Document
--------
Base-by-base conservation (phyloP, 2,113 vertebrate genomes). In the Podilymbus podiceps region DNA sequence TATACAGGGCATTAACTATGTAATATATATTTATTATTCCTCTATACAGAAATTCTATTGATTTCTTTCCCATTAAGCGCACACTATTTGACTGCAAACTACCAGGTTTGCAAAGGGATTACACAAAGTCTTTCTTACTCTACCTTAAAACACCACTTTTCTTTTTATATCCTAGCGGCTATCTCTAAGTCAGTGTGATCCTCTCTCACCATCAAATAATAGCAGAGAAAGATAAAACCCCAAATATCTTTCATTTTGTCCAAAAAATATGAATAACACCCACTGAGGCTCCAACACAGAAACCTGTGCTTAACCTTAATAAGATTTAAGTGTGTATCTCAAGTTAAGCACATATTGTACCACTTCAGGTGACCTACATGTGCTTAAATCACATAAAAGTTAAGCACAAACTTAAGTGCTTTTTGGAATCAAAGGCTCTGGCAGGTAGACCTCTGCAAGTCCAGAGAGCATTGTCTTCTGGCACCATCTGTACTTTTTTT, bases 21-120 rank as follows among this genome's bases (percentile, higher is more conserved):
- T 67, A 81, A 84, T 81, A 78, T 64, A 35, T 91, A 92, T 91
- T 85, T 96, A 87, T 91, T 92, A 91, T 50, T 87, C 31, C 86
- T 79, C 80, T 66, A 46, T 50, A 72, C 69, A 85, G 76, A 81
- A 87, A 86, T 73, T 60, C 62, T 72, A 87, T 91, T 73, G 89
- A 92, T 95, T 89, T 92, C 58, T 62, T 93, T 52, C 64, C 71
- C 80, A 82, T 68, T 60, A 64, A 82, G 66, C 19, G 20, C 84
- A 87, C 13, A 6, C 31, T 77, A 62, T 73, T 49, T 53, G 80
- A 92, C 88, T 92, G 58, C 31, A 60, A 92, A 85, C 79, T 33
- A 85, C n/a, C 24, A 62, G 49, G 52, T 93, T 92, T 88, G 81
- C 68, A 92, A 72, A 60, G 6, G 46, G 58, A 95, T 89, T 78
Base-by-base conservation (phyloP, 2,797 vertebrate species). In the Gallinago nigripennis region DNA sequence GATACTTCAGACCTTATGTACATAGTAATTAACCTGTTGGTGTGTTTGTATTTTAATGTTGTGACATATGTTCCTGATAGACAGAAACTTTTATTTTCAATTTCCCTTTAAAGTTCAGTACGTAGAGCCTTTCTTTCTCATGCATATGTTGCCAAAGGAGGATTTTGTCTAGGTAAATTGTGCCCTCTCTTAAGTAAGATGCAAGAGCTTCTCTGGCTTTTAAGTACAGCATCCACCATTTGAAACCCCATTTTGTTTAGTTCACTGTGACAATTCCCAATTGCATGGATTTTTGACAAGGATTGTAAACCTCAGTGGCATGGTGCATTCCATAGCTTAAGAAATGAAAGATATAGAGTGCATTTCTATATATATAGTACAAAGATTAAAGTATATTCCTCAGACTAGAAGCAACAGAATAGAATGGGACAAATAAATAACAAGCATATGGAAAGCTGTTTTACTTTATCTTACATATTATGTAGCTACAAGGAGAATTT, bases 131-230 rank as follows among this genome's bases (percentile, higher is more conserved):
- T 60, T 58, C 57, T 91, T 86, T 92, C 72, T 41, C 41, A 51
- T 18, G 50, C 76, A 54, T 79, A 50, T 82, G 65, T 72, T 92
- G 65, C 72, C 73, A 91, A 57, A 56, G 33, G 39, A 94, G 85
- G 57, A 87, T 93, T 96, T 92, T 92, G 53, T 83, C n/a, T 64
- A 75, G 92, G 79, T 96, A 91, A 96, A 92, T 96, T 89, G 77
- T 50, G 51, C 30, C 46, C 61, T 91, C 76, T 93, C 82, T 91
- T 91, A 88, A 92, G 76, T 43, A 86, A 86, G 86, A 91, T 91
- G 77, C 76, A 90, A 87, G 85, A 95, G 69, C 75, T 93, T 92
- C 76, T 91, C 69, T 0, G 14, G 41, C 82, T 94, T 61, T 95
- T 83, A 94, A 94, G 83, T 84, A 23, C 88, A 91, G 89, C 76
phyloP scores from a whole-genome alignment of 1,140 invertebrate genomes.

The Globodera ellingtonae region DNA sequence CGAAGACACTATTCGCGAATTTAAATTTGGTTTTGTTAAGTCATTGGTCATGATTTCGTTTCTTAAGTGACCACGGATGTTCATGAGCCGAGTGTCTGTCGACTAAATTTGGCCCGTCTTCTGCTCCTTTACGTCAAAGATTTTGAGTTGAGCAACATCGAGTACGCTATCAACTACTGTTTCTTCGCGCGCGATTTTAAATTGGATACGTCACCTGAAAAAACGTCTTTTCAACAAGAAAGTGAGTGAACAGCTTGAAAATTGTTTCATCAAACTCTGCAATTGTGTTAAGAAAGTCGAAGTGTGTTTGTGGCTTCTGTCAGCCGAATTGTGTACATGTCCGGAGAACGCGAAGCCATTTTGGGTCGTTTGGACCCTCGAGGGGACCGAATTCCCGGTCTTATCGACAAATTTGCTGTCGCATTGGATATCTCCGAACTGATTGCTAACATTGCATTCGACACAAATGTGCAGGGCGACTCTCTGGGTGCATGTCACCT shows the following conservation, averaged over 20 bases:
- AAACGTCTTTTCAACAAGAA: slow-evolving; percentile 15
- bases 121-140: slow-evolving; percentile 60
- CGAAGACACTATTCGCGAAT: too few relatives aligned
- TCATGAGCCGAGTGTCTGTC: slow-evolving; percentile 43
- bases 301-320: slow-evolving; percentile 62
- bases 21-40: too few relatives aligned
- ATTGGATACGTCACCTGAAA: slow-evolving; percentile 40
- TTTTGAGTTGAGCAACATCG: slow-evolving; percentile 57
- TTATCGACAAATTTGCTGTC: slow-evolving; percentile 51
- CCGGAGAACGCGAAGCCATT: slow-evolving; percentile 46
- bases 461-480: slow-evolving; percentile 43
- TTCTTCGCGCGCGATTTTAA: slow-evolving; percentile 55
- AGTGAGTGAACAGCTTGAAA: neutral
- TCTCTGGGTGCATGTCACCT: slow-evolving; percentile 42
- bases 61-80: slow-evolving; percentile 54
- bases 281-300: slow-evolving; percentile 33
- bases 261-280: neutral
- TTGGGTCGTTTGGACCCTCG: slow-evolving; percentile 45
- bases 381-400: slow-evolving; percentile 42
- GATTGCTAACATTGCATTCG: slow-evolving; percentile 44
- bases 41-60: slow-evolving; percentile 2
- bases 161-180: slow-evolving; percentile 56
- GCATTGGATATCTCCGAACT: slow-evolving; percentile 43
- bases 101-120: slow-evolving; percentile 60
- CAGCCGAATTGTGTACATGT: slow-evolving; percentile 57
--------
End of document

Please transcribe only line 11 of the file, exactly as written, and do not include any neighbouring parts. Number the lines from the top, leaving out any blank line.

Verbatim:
- C 68, A 92, A 72, A 60, G 6, G 46, G 58, A 95, T 89, T 78